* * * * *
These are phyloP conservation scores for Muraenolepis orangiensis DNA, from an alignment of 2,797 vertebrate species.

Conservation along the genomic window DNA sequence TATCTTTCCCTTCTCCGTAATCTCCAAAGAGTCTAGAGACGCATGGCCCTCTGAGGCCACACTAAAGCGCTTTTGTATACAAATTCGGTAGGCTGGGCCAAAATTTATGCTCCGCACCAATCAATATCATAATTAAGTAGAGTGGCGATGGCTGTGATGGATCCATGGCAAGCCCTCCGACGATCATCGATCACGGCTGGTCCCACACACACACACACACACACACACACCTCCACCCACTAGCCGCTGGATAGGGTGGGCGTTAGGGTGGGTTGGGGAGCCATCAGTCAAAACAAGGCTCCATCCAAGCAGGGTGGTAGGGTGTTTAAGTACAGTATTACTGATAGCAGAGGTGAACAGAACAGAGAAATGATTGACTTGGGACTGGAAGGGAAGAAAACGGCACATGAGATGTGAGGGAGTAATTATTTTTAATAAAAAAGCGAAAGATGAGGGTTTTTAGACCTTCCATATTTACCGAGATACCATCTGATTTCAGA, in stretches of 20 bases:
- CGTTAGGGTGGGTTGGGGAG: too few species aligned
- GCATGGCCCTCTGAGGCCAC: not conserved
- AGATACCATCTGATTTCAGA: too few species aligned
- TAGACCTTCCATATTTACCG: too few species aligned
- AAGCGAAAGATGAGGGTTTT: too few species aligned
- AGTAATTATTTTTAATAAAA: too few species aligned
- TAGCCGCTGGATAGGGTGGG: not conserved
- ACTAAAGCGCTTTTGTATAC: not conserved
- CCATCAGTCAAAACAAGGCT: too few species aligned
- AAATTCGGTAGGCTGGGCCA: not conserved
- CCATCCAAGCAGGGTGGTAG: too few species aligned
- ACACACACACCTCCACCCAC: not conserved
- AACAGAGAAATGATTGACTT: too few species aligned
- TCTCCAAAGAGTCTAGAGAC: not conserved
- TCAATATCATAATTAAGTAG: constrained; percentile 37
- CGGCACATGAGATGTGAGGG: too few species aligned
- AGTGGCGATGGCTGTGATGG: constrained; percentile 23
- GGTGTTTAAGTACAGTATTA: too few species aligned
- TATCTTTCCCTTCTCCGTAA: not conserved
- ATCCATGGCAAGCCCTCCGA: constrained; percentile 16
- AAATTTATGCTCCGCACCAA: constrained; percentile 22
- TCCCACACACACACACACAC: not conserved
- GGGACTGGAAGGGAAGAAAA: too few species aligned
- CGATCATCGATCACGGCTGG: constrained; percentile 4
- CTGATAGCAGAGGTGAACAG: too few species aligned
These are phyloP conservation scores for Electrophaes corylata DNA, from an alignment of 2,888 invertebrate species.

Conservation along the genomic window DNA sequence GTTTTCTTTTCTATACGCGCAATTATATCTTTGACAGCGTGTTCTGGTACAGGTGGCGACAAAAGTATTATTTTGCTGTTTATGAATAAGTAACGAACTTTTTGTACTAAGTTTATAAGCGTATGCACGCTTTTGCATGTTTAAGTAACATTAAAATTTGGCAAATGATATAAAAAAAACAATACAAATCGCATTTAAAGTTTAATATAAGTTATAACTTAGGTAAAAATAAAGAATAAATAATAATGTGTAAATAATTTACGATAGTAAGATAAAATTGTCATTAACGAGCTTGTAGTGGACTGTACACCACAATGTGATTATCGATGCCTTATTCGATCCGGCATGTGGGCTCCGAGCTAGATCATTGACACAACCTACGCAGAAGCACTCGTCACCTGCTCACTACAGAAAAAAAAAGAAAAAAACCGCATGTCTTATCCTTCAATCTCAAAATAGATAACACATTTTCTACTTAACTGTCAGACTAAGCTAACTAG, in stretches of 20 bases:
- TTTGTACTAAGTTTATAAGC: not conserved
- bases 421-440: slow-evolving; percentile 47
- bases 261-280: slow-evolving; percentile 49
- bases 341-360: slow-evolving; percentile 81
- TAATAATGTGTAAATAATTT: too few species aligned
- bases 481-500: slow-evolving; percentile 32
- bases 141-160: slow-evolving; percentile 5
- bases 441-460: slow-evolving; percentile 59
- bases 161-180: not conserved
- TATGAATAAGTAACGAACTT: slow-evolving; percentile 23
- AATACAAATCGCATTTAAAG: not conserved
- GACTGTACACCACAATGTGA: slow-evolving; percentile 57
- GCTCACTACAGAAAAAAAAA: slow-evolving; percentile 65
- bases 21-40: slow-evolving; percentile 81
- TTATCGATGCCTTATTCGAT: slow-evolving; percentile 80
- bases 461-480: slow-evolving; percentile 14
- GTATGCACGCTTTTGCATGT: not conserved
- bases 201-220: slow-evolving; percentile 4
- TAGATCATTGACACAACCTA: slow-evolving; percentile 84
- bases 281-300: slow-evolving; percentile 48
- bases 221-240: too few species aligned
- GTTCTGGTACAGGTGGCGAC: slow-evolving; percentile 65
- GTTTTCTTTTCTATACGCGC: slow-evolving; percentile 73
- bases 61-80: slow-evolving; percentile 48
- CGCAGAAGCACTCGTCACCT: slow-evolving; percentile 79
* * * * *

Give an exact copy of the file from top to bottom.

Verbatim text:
These are phyloP conservation scores for Muraenolepis orangiensis DNA, from an alignment of 2,797 vertebrate species.

Conservation along the genomic window DNA sequence TATCTTTCCCTTCTCCGTAATCTCCAAAGAGTCTAGAGACGCATGGCCCTCTGAGGCCACACTAAAGCGCTTTTGTATACAAATTCGGTAGGCTGGGCCAAAATTTATGCTCCGCACCAATCAATATCATAATTAAGTAGAGTGGCGATGGCTGTGATGGATCCATGGCAAGCCCTCCGACGATCATCGATCACGGCTGGTCCCACACACACACACACACACACACACACCTCCACCCACTAGCCGCTGGATAGGGTGGGCGTTAGGGTGGGTTGGGGAGCCATCAGTCAAAACAAGGCTCCATCCAAGCAGGGTGGTAGGGTGTTTAAGTACAGTATTACTGATAGCAGAGGTGAACAGAACAGAGAAATGATTGACTTGGGACTGGAAGGGAAGAAAACGGCACATGAGATGTGAGGGAGTAATTATTTTTAATAAAAAAGCGAAAGATGAGGGTTTTTAGACCTTCCATATTTACCGAGATACCATCTGATTTCAGA, in stretches of 20 bases:
- CGTTAGGGTGGGTTGGGGAG: too few species aligned
- GCATGGCCCTCTGAGGCCAC: not conserved
- AGATACCATCTGATTTCAGA: too few species aligned
- TAGACCTTCCATATTTACCG: too few species aligned
- AAGCGAAAGATGAGGGTTTT: too few species aligned
- AGTAATTATTTTTAATAAAA: too few species aligned
- TAGCCGCTGGATAGGGTGGG: not conserved
- ACTAAAGCGCTTTTGTATAC: not conserved
- CCATCAGTCAAAACAAGGCT: too few species aligned
- AAATTCGGTAGGCTGGGCCA: not conserved
- CCATCCAAGCAGGGTGGTAG: too few species aligned
- ACACACACACCTCCACCCAC: not conserved
- AACAGAGAAATGATTGACTT: too few species aligned
- TCTCCAAAGAGTCTAGAGAC: not conserved
- TCAATATCATAATTAAGTAG: constrained; percentile 37
- CGGCACATGAGATGTGAGGG: too few species aligned
- AGTGGCGATGGCTGTGATGG: constrained; percentile 23
- GGTGTTTAAGTACAGTATTA: too few species aligned
- TATCTTTCCCTTCTCCGTAA: not conserved
- ATCCATGGCAAGCCCTCCGA: constrained; percentile 16
- AAATTTATGCTCCGCACCAA: constrained; percentile 22
- TCCCACACACACACACACAC: not conserved
- GGGACTGGAAGGGAAGAAAA: too few species aligned
- CGATCATCGATCACGGCTGG: constrained; percentile 4
- CTGATAGCAGAGGTGAACAG: too few species aligned
These are phyloP conservation scores for Electrophaes corylata DNA, from an alignment of 2,888 invertebrate species.

Conservation along the genomic window DNA sequence GTTTTCTTTTCTATACGCGCAATTATATCTTTGACAGCGTGTTCTGGTACAGGTGGCGACAAAAGTATTATTTTGCTGTTTATGAATAAGTAACGAACTTTTTGTACTAAGTTTATAAGCGTATGCACGCTTTTGCATGTTTAAGTAACATTAAAATTTGGCAAATGATATAAAAAAAACAATACAAATCGCATTTAAAGTTTAATATAAGTTATAACTTAGGTAAAAATAAAGAATAAATAATAATGTGTAAATAATTTACGATAGTAAGATAAAATTGTCATTAACGAGCTTGTAGTGGACTGTACACCACAATGTGATTATCGATGCCTTATTCGATCCGGCATGTGGGCTCCGAGCTAGATCATTGACACAACCTACGCAGAAGCACTCGTCACCTGCTCACTACAGAAAAAAAAAGAAAAAAACCGCATGTCTTATCCTTCAATCTCAAAATAGATAACACATTTTCTACTTAACTGTCAGACTAAGCTAACTAG, in stretches of 20 bases:
- TTTGTACTAAGTTTATAAGC: not conserved
- bases 421-440: slow-evolving; percentile 47
- bases 261-280: slow-evolving; percentile 49
- bases 341-360: slow-evolving; percentile 81
- TAATAATGTGTAAATAATTT: too few species aligned
- bases 481-500: slow-evolving; percentile 32
- bases 141-160: slow-evolving; percentile 5
- bases 441-460: slow-evolving; percentile 59
- bases 161-180: not conserved
- TATGAATAAGTAACGAACTT: slow-evolving; percentile 23
- AATACAAATCGCATTTAAAG: not conserved
- GACTGTACACCACAATGTGA: slow-evolving; percentile 57
- GCTCACTACAGAAAAAAAAA: slow-evolving; percentile 65
- bases 21-40: slow-evolving; percentile 81
- TTATCGATGCCTTATTCGAT: slow-evolving; percentile 80
- bases 461-480: slow-evolving; percentile 14
- GTATGCACGCTTTTGCATGT: not conserved
- bases 201-220: slow-evolving; percentile 4
- TAGATCATTGACACAACCTA: slow-evolving; percentile 84
- bases 281-300: slow-evolving; percentile 48
- bases 221-240: too few species aligned
- GTTCTGGTACAGGTGGCGAC: slow-evolving; percentile 65
- GTTTTCTTTTCTATACGCGC: slow-evolving; percentile 73
- bases 61-80: slow-evolving; percentile 48
- CGCAGAAGCACTCGTCACCT: slow-evolving; percentile 79